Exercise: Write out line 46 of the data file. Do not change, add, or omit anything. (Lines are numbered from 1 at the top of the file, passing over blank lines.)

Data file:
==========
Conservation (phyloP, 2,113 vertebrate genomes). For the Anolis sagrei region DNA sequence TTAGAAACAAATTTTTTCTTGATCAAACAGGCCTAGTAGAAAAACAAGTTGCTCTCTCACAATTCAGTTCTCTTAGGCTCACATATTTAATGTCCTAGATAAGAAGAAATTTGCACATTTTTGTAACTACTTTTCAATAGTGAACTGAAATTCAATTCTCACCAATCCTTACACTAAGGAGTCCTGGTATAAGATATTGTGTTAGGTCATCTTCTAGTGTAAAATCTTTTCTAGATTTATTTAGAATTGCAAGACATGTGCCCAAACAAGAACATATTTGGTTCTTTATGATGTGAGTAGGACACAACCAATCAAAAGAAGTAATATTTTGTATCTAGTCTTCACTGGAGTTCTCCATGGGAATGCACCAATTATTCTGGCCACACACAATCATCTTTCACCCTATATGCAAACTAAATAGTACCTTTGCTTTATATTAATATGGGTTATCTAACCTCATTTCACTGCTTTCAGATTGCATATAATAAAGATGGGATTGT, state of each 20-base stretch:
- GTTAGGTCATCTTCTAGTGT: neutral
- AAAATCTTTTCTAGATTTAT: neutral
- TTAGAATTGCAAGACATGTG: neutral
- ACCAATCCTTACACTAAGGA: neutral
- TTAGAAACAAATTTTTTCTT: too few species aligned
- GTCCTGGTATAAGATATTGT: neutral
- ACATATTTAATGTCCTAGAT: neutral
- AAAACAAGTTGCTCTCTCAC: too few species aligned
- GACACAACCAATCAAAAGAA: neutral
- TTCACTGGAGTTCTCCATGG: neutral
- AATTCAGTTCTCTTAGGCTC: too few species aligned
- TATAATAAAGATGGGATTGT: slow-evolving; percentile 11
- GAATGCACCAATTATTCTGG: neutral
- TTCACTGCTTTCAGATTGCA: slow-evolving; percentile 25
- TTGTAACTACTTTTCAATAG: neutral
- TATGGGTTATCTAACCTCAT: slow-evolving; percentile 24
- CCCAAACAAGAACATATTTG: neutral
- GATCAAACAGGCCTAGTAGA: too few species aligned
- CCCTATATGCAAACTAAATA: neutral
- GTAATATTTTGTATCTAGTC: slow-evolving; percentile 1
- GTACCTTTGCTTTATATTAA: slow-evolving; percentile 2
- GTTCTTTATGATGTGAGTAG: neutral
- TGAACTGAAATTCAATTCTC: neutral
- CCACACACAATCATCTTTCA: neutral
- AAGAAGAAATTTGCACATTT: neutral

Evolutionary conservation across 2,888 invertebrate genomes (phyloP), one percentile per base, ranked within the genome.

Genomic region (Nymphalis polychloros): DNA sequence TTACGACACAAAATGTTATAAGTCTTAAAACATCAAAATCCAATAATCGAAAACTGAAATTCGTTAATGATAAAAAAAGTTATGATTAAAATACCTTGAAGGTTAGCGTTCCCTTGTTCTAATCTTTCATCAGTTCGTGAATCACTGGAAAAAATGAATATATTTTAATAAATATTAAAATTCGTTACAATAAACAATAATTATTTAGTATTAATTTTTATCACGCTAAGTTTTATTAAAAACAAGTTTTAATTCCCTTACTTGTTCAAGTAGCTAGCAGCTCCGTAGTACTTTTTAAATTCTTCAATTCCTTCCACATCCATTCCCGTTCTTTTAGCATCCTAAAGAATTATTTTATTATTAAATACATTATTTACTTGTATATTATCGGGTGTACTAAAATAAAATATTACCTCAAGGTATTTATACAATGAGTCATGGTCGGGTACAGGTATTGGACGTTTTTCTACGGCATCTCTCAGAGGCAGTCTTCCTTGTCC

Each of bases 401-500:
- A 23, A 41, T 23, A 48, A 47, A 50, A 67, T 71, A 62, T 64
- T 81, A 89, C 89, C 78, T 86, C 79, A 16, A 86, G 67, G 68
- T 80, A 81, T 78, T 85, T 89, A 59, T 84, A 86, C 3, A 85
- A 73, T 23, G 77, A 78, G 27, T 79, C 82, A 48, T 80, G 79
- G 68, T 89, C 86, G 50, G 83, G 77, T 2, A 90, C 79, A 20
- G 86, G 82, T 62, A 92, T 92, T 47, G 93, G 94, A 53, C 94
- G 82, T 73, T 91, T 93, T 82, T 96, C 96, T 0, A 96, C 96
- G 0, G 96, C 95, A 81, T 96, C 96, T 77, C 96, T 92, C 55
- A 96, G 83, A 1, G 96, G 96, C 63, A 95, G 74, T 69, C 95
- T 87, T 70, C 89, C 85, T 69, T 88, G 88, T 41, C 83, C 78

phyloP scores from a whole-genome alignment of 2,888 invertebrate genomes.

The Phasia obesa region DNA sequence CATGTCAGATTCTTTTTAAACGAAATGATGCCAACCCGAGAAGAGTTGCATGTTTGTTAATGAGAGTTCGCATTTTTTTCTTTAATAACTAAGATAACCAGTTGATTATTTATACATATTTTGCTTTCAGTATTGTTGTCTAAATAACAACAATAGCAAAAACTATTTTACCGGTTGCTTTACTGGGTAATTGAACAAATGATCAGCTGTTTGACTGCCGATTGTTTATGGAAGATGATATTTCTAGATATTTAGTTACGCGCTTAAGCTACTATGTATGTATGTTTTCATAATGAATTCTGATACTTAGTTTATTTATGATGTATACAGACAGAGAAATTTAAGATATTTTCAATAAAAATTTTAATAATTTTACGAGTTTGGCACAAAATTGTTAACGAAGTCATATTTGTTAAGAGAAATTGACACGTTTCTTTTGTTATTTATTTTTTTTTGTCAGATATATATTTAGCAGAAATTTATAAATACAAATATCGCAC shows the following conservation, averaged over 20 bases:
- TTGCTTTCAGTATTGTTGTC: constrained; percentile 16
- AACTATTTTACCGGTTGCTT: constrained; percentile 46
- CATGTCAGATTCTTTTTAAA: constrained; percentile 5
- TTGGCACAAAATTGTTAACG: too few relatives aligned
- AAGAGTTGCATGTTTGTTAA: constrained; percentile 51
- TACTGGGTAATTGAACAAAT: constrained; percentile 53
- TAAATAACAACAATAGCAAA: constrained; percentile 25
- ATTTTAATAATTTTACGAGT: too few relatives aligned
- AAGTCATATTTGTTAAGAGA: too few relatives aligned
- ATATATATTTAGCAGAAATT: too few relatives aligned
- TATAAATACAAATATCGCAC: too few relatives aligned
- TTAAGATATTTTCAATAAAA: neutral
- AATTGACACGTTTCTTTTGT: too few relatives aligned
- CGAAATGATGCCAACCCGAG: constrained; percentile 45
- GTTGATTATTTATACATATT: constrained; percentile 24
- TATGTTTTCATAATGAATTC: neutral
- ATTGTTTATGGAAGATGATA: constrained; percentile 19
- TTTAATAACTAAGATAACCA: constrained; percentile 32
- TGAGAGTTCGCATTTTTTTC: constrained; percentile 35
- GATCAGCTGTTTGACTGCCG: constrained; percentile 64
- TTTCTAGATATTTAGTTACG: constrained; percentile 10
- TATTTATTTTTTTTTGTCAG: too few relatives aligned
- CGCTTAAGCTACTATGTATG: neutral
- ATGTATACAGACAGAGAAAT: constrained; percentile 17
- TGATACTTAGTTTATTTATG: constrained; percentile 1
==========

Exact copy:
- AAGAGTTGCATGTTTGTTAA: constrained; percentile 51